Saturday, January 5, 2008


About a week ago John Robb at Global Guerillas posted a truly frightening little essay called Privatopia, in which he considers what the US might look like under a fully privatized, corporate regime. Robb's not known for his optimism, and he's true to form here: the vision he presents is one in which the entire US government (along with every government around the world) has been sold off at fire-sale prices to multinational corporate interests, with what's left behind mainly functioning to service the national debt. At one point, he mentions that the privatization is popularly but 'incorrectly' termed "The Great Theft".

He goes on to paint a picture in which most of the country is continuously paralyzed by riots and civil disobedience, controlled by a mixture of surveillance technology and mercenary security forces meting out summary justice to criminals (empowered to do so by automated court systems that give their verdicts in seconds, based on evidence collected from the surveillance network.)

There was a time, not so long ago, when I would've positively lusted for a future like this: grim, dangerous, gritty, straight out of the cyberpunk novels I feasted on as a teenager. Now, older and, if not wiser, at least more jaded, the prospect of the future John Robb sees is just deeply, viscerally terrifying. Give it a read, though, because he shows exactly what the New World Order has in store for all of us.

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Thursday, January 3, 2008

Ron Paul's Bright Future As a Martyr

Assassinating Ron Paul would be a really bad idea.

I can see why the elites might find the idea attractive, and - according to Daniel Estulin - are giving it serious consideration. The man wants to dismantle the IRS and the Federal Reserve, the two main pillars of banker control in the US. Loosing those bonds would remove America from New World Order influence as effectively as Ghandi freed India from the British. Beyond that, he'd pull the US back from it's pointless wars in Iraq and Afghanistan, which would effectively defuse the Third World War they'd been planning in order to consolidate their control over the globe. Ron Paul in the Oval Office would be an unmitigated disaster for their interests ... one from which they might never recover, given various trajectories in technology and the economic and social trends that are being driven by those developing technologies.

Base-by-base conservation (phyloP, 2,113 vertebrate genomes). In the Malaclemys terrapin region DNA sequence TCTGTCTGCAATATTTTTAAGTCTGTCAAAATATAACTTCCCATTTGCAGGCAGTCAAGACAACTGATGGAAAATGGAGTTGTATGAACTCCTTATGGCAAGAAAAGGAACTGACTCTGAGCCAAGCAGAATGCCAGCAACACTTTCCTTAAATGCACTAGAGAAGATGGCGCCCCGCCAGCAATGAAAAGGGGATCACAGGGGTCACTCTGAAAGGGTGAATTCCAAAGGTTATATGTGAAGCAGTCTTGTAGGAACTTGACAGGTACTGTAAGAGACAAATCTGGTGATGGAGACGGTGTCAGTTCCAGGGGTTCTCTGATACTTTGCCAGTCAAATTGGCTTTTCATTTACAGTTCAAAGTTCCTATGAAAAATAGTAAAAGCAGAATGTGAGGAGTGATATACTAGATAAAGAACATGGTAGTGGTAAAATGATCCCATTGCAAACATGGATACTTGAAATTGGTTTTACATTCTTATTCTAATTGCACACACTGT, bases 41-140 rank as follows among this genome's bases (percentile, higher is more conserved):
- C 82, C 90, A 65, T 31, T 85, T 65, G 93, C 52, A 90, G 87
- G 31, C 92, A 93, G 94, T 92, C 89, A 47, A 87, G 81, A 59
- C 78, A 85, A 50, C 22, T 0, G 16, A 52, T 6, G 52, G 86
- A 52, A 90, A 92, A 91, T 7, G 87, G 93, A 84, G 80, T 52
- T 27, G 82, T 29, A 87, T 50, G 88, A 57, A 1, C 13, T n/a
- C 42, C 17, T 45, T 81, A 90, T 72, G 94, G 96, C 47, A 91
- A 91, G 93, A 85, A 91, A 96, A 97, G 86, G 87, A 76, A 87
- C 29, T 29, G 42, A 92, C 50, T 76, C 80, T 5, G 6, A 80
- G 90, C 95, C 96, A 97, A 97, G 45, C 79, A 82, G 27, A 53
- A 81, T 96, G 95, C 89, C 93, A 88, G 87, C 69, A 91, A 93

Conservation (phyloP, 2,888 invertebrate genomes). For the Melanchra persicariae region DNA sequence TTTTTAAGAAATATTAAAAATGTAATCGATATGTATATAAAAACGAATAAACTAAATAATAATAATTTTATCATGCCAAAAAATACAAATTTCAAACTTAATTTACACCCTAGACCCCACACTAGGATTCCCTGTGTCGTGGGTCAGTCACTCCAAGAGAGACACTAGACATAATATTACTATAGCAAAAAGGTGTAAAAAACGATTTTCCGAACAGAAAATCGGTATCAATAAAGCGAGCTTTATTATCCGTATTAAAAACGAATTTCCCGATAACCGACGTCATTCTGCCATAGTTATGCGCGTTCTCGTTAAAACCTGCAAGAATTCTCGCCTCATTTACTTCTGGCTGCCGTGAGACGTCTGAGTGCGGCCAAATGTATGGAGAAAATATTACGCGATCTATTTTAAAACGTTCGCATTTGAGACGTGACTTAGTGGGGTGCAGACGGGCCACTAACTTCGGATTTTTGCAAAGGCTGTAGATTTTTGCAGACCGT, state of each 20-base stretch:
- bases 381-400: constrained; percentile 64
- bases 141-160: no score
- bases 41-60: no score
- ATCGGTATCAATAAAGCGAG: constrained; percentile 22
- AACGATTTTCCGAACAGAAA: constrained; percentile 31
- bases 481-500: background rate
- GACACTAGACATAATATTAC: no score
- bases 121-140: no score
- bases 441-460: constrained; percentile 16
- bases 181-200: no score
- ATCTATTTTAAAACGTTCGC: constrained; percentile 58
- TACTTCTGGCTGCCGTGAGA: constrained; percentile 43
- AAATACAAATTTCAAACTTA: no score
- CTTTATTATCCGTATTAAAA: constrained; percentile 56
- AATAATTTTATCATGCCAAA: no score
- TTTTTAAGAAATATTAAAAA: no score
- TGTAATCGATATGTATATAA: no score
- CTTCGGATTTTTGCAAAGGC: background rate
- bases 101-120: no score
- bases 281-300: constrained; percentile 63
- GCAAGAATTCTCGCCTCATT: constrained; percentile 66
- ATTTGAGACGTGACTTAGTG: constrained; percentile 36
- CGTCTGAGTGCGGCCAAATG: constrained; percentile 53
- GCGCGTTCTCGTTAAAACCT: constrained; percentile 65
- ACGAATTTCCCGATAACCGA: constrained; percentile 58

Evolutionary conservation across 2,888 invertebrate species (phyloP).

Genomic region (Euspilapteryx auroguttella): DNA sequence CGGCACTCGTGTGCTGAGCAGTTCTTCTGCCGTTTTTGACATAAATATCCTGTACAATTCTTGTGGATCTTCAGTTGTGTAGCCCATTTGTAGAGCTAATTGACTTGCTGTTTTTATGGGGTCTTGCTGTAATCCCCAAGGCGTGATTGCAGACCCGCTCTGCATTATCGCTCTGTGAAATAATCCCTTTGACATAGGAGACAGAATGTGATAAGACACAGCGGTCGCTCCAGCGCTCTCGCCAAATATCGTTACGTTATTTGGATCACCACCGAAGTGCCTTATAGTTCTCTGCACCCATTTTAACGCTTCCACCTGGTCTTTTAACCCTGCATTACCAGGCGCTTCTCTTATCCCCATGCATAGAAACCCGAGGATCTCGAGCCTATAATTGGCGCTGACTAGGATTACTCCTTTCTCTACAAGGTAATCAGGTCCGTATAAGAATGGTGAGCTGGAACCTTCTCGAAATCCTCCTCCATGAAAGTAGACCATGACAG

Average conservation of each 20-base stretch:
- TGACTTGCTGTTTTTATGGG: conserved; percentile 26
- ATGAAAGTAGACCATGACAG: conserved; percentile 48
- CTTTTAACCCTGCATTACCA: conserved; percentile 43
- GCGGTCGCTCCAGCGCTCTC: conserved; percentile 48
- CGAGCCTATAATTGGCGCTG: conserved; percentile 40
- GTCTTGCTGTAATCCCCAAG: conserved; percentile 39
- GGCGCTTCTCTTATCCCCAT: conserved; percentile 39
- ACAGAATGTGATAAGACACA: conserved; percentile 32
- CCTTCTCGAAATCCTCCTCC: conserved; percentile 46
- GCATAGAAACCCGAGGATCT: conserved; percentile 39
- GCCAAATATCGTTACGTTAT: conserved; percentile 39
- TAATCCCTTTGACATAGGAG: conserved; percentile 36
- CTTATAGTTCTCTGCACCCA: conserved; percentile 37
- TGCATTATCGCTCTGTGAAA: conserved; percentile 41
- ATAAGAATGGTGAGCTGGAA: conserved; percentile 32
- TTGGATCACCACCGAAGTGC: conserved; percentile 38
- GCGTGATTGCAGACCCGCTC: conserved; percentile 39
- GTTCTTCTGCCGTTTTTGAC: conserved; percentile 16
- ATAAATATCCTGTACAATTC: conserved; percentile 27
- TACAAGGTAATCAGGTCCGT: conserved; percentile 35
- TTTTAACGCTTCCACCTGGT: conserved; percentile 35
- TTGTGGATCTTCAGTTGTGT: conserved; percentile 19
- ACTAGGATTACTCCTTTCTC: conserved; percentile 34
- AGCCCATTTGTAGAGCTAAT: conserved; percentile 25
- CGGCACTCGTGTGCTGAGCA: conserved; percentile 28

But you know what? As bad as Ron Paul might be for them, his assassination would be worse. Over the past several months, a networked political movement has grown around Paul as though a seed crystal were dropped in a prepared solution. The network's composed of an incredible diversity of groups, splinter movements and fringe elements and perhaps most strikingly, a generous helping of previously apathetic non-voting independents, people who have nothing in common save a disgust with traditional politics and entrenched policies. What they want isn't Ron Paul, it's to decisively squelch the fascist puppet government being put in place, before it's too late. Ron Paul is only a focal point for this movement because he's the only politician who wants to do this.

So let's say they go ahead and give the green light, and by bullet, bomb, or 'accident' Paul is shuffled off the political stage. Well, the movement would be thrown into chaos immediately after. But that movement is a creature of the internet, a social network that can coalesce around anything, be it a political candidate or an ideological martyr ... and can do so with blinding speed.

Paul is a great man. That someone as apparently morally pure and benevolent can even exist in this sad and twisted age is an astounding thing, one that is hard to believe until one looks, and sees, a man who is as without sin as any saint of old. Men like Paul are as rare as Ghandi. Alive, he would be a competent administrator and a popular reformer, one who would go down in the history books as one of the greatest presidents the American republic has ever enjoyed. Dead, and the social network that's chosen him as an anchoring point might turn him into a figure of religious adoration. The freedom movement would then become a religion, one as toxic to the roots of the global order as Christianity was to the Roman Empire.

Can they look that far ahead? I suspect they can, for I can, and I'm but one man. That killing Paul would turn him into a martyr is surely a possibility that has occurred to them, and with any luck the risk of that happening is enough to stay their hand. But you know? I don't think it will be. I have very little confidence that Paul will ever sit in the Oval Office; as he approaches the goal, as the movement around him swells, so will panic at the top spread. They will only be able to take so much before the pressure grows intolerable, and, not knowing what to do, they have Paul killed.